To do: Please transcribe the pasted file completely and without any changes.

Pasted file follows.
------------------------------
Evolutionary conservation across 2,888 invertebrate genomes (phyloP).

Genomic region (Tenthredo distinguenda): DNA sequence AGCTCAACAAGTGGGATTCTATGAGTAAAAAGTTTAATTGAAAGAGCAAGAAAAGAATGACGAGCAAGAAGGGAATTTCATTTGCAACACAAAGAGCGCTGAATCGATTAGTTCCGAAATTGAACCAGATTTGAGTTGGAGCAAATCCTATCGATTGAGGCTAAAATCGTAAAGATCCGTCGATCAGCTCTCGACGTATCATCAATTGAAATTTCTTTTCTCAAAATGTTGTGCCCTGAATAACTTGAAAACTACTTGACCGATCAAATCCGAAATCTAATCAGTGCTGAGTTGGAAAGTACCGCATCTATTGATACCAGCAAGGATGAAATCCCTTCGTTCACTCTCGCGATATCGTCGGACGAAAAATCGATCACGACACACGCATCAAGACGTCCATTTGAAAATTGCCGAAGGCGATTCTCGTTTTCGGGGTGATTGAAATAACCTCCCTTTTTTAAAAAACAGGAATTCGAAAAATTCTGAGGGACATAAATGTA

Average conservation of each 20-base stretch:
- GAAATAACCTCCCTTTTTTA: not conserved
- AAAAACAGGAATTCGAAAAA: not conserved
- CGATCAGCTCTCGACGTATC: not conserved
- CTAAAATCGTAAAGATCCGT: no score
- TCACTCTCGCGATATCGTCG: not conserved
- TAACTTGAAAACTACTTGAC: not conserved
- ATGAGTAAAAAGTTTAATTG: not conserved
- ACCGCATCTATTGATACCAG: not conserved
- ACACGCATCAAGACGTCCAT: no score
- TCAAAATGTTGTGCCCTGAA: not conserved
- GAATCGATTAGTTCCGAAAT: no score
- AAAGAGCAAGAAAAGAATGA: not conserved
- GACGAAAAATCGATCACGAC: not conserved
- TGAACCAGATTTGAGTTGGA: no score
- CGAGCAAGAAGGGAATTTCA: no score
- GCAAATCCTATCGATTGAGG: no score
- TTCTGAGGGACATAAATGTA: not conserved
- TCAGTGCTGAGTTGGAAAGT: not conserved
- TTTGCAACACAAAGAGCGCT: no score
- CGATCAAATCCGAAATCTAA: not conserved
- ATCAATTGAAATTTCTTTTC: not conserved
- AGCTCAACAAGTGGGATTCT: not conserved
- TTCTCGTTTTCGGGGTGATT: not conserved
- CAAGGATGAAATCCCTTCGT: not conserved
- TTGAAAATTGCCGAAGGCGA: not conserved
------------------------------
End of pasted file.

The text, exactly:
Evolutionary conservation across 2,888 invertebrate genomes (phyloP).

Genomic region (Tenthredo distinguenda): DNA sequence AGCTCAACAAGTGGGATTCTATGAGTAAAAAGTTTAATTGAAAGAGCAAGAAAAGAATGACGAGCAAGAAGGGAATTTCATTTGCAACACAAAGAGCGCTGAATCGATTAGTTCCGAAATTGAACCAGATTTGAGTTGGAGCAAATCCTATCGATTGAGGCTAAAATCGTAAAGATCCGTCGATCAGCTCTCGACGTATCATCAATTGAAATTTCTTTTCTCAAAATGTTGTGCCCTGAATAACTTGAAAACTACTTGACCGATCAAATCCGAAATCTAATCAGTGCTGAGTTGGAAAGTACCGCATCTATTGATACCAGCAAGGATGAAATCCCTTCGTTCACTCTCGCGATATCGTCGGACGAAAAATCGATCACGACACACGCATCAAGACGTCCATTTGAAAATTGCCGAAGGCGATTCTCGTTTTCGGGGTGATTGAAATAACCTCCCTTTTTTAAAAAACAGGAATTCGAAAAATTCTGAGGGACATAAATGTA

Average conservation of each 20-base stretch:
- GAAATAACCTCCCTTTTTTA: not conserved
- AAAAACAGGAATTCGAAAAA: not conserved
- CGATCAGCTCTCGACGTATC: not conserved
- CTAAAATCGTAAAGATCCGT: no score
- TCACTCTCGCGATATCGTCG: not conserved
- TAACTTGAAAACTACTTGAC: not conserved
- ATGAGTAAAAAGTTTAATTG: not conserved
- ACCGCATCTATTGATACCAG: not conserved
- ACACGCATCAAGACGTCCAT: no score
- TCAAAATGTTGTGCCCTGAA: not conserved
- GAATCGATTAGTTCCGAAAT: no score
- AAAGAGCAAGAAAAGAATGA: not conserved
- GACGAAAAATCGATCACGAC: not conserved
- TGAACCAGATTTGAGTTGGA: no score
- CGAGCAAGAAGGGAATTTCA: no score
- GCAAATCCTATCGATTGAGG: no score
- TTCTGAGGGACATAAATGTA: not conserved
- TCAGTGCTGAGTTGGAAAGT: not conserved
- TTTGCAACACAAAGAGCGCT: no score
- CGATCAAATCCGAAATCTAA: not conserved
- ATCAATTGAAATTTCTTTTC: not conserved
- AGCTCAACAAGTGGGATTCT: not conserved
- TTCTCGTTTTCGGGGTGATT: not conserved
- CAAGGATGAAATCCCTTCGT: not conserved
- TTGAAAATTGCCGAAGGCGA: not conserved